Dear Moms Making Videos In Your Minivans, Just Stop
By now, you’ve probably watched at least one minivan video, recorded by moms with edgy opinions and paisley scarfs. So I guess this is a thing now, and maybe I should just accept it because it’s clearly not going anywhere.
How did this all start? I imagine some mom got annoyed one day because the grocery store cashier didn’t triple-gold-star-free-toilet-paper-for-life her coupons or some shit. So she stomped her yogi butt out to the Odyssey, hopped on Facebook Live, and proceeded to tell all of her friends at once. And her family. And her ex-boyfriends. And those two girls she worked with for a month at Aeropostale back in 2006.
Why bitch to a store manager when you can bitch to everyone you know and your aunt’s childhood neighbor, all at once?
Then a bunch of other moms were suddenly hit with moral outrage over something dumb their teen said in the car on the way to Kohl’s or got bit by the life lesson bug sitting in the Chick-fil-A drive-thru, and they had to let us know.
Not by writing it down. No. These were urgent thoughts, and there was no time to scream at autocorrect or figure out commas. This social commentary had to be captured via the art of motion picture!
Then Chewbacca Mom exploded onto the scene, went crazy-viral, and made George Lucas and Hasbro a literal shitton of money. The floodgates opened, and soon enough, every Melissa, Kate, and Tammy saw a path to fame via the suburban version of the sex tape: moms in cars videos.
Now, look, I’m sure we all have super controversial or profound original thoughts we’d like to share with the world. But can we hit the brakes for a minute and acknowledge that these are not the spontaneous bursts of social commentary they’re being presented as?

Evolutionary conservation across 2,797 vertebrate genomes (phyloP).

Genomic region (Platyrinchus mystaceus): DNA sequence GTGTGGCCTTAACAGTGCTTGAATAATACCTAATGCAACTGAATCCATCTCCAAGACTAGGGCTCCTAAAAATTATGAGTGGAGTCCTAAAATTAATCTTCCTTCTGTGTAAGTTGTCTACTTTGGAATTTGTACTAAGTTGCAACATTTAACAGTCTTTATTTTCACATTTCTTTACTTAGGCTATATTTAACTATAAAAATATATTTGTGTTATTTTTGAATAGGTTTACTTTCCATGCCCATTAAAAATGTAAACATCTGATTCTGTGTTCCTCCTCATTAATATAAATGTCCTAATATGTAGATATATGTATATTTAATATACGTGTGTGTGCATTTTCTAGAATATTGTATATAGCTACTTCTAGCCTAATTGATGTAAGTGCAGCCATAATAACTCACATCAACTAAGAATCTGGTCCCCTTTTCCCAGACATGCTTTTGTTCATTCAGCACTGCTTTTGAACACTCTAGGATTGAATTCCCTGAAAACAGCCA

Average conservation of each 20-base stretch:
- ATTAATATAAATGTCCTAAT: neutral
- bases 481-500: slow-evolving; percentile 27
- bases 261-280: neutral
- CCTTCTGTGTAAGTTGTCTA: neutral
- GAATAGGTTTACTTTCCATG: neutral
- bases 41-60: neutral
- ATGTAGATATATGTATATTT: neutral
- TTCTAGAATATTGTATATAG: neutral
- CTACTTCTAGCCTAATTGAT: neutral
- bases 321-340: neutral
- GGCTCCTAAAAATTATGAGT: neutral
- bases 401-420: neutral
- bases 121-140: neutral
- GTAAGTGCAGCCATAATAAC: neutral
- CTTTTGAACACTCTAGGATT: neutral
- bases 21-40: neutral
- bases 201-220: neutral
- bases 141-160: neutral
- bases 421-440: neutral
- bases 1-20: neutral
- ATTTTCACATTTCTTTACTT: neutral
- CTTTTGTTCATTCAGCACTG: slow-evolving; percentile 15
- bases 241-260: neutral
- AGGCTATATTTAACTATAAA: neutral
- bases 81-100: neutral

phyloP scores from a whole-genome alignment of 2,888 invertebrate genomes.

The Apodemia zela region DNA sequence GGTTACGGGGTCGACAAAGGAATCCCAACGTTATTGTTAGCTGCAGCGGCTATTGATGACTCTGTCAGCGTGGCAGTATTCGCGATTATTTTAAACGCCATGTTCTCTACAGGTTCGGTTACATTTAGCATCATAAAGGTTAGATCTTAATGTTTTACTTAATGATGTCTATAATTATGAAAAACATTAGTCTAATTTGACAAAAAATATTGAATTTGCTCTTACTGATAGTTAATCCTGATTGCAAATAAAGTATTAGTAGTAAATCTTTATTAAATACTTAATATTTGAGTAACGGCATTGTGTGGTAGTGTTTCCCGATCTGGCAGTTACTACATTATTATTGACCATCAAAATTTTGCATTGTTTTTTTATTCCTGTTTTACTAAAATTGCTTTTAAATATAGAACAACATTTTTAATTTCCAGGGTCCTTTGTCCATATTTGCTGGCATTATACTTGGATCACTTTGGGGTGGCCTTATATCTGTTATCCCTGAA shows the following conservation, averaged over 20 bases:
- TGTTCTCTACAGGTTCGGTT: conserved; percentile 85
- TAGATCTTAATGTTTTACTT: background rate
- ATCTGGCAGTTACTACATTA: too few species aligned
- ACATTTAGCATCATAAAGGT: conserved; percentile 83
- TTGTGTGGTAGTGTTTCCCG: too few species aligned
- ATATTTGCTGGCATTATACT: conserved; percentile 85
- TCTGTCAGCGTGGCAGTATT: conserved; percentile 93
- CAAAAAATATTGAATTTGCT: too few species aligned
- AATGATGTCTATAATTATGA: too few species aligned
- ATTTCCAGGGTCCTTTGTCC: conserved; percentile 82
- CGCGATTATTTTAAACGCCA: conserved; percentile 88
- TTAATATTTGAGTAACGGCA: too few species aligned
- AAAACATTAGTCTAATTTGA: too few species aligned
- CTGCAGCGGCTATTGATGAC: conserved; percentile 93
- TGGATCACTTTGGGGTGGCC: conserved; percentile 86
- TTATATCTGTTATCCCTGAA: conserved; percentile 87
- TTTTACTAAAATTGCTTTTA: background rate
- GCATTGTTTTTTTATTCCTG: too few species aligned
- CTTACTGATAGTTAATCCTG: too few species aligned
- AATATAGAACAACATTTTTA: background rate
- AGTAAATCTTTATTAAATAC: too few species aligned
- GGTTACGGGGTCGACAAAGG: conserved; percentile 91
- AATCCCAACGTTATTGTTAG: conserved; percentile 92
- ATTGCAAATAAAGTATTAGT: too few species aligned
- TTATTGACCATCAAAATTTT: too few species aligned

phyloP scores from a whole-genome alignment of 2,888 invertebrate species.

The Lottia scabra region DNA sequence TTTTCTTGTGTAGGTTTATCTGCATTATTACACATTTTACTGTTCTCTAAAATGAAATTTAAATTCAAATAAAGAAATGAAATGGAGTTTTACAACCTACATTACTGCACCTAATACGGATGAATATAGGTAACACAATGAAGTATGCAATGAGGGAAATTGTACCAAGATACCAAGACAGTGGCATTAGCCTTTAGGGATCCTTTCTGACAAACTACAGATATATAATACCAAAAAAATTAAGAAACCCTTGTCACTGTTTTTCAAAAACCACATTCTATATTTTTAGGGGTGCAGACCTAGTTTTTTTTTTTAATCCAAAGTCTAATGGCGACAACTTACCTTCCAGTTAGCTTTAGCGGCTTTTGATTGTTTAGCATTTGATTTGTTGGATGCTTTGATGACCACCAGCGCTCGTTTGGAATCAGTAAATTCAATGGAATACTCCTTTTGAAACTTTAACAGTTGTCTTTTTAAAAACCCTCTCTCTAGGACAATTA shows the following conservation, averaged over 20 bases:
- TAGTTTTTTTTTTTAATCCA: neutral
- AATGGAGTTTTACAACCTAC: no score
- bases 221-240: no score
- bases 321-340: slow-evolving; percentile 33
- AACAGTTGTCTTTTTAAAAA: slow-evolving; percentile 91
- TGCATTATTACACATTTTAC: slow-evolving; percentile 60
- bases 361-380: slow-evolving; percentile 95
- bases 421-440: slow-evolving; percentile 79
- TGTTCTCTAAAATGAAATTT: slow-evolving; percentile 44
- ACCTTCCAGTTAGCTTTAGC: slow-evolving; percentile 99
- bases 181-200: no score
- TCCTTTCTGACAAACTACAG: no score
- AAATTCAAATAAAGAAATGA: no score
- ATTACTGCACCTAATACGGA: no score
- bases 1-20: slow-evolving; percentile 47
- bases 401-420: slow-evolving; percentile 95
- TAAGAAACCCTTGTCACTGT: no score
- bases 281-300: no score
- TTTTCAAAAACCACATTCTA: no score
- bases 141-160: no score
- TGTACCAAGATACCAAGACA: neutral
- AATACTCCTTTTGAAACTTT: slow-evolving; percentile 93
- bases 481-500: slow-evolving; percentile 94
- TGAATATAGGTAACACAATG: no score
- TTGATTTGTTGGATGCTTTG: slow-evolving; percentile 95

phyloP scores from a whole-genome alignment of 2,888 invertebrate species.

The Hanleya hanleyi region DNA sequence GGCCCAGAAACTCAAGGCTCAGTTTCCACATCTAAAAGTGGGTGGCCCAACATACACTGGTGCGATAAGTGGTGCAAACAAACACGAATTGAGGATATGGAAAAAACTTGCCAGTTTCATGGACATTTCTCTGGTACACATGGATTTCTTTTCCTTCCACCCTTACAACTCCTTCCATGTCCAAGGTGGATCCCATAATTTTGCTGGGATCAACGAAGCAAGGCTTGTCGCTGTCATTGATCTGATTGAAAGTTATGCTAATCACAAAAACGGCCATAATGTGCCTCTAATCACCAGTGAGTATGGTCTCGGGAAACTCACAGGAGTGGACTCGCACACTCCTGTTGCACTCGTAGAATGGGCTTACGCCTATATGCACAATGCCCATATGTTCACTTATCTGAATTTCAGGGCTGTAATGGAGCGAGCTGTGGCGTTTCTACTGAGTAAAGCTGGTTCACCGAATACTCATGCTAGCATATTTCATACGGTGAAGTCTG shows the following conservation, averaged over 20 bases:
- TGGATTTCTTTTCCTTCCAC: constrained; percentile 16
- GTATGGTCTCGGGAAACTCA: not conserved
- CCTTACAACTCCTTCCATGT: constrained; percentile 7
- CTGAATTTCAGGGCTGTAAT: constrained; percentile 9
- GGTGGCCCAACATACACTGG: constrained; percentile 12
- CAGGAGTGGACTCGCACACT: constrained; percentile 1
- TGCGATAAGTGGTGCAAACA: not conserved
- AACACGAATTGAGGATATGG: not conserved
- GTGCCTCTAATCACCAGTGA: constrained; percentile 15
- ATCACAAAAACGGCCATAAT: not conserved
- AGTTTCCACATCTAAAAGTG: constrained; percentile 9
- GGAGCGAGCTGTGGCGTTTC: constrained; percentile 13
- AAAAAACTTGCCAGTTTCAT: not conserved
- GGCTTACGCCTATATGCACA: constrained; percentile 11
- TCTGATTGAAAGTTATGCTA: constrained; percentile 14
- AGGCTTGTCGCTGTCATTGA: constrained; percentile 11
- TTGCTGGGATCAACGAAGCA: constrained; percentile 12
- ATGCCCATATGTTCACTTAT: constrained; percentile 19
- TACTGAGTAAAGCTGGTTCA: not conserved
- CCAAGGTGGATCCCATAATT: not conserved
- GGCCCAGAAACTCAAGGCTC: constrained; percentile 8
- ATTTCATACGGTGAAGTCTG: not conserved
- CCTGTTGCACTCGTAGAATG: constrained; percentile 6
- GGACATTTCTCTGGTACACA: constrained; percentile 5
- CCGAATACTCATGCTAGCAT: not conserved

I mean, please Becky. You’re telling me you wake up two hours earlier than your kids every morning to shower, then blow-dry and curl your hair before you contour the wine bloat out of your face, put on clean clothes, and tie a scarf in a bunch of decorative knots around your neck?
Because none of you look like you just rolled out of bed for elementary school drop-off. We have already established that to be a task performed in your pajamas while wearing sunglasses to hide yesterday’s mascara smudge.
I literally can’t with these car-video moms. They pretend that their diatribe was inspired so swiftly that they had to pull over into their local strip mall parking lot. I’m not dumb. I know the real reason is that parking spot has the most flattering lighting at 2 p.m. on a Sunday when you’re actually recording this shit.
We know the truth: The only spontaneous acts that occur in the front seat of a Toyota Sienna are screaming at that dickhead who cut you off and plucking chin hairs at a red light.
So listen, ladies: Mom-to-mom, can you just cool your damn jets with these scripted speeches on the moral failings of store-bought cookies at your church bake sale? Or how, unlike that other mom you saw today, you are hashtag-blessed with a little angel who doesn’t eat food from the grocery store before you’ve hit the checkout?
You can act all high and mighty. You can plan this shit out weeks in advance and make an appointment to have your face airbrushed up like a spring break T-shirt. You can google “production value” and find out whatever the hell that means to make sure your video has it. But don’t think for a second that we are buying this as “improvised.” I’ve seen Star Wars droids that sound less robotic.
And look, I’m all about sharing your experiences and airing your grievances. (Clearly!) But the blatant commercialization of talking to your friends? Whether or not you end up getting paid, these videos reek to high heaven.
All I’m asking is be real and stop it with the manufactured outrage.
Your front seat is not the confessional from The Real World so stop treating it like one. Can we just go back to doing normal stuff in our cars, like eating fast food and then tossing the wrappers in the nearest dumpster and pretending it didn’t happen?
Fine, go ahead and hop into your RAV4 to tell your iPhone camera about that woman who didn’t like your videos.
She can shove it.